An Online Wellness Magazine produced by The University of Texas Health Science Center at Houston (UTHealth)

Heart Attack High

How cocaine makes the heart a ‘ticking time bomb’— to the surprise of users

When Charlie* enrolled in a medication study at The University of Texas Health Science Center at Houston (UTHealth), he was hoping that maybe this time he really could defeat the cocaine addiction that had left him jobless and isolated from family and friends.

What he didn’t expect was to find out that his heart was protesting years of abuse at the hands of the drug. He had no idea that he already had suffered a heart attack and another artery was blocked, requiring surgery to implant two stents.

That knowledge, along with his own desire to leave cocaine behind, led him back onto a path toward health and loved ones.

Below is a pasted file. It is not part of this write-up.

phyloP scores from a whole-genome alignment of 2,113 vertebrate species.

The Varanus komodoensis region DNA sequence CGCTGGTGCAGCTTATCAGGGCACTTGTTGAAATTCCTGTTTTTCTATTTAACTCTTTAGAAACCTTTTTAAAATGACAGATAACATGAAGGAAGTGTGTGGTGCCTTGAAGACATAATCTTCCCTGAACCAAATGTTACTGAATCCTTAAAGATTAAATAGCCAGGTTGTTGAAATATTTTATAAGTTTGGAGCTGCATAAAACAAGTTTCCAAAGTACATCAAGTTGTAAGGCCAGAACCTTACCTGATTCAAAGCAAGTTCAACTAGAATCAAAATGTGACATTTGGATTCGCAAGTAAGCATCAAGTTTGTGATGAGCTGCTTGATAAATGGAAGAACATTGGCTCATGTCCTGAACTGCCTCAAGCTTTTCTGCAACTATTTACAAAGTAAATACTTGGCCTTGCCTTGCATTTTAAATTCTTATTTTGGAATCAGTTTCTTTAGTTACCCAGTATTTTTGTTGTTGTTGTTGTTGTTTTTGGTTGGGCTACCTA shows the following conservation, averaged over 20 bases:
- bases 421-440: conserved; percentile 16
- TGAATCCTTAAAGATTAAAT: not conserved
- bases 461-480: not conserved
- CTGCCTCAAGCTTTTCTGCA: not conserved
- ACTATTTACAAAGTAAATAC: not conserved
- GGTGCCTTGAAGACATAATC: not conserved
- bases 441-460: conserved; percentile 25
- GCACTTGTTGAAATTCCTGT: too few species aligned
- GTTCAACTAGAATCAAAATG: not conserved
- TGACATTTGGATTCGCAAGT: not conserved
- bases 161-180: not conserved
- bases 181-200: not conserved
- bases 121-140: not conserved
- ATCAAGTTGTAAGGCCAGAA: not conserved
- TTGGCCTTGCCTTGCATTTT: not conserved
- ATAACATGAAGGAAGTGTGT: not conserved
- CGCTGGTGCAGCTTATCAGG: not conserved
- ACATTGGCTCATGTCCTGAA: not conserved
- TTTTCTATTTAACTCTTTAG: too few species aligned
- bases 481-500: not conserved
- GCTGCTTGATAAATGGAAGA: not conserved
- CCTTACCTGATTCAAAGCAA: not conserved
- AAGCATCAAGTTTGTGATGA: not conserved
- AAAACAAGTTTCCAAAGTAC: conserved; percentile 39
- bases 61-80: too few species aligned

“I went because of addiction problems,” says Charlie, who is in his early 50s. “I took an ECG [electrocardiograph] and it didn’t come out right. The nurse played a good role in providing me with things. She read the ECG and said we needed to take care of it. She explained it in terms I could understand. They saw to it that I went to a doctor and they were very concerned about me. They went the extra step.”

An ECG is standard for all patients entering UTHealth studies for addiction. The cocaine study Charlie completed was testing an inexpensive antidepressant, Citalopram, in combination with 12 weeks of counseling at UTHealth’s Center for Neurobehavioral Research on Addiction (CNRA). The Center is a designated site of the National Institute on Drug Abuse (NIDA), part of the National Institutes of Health.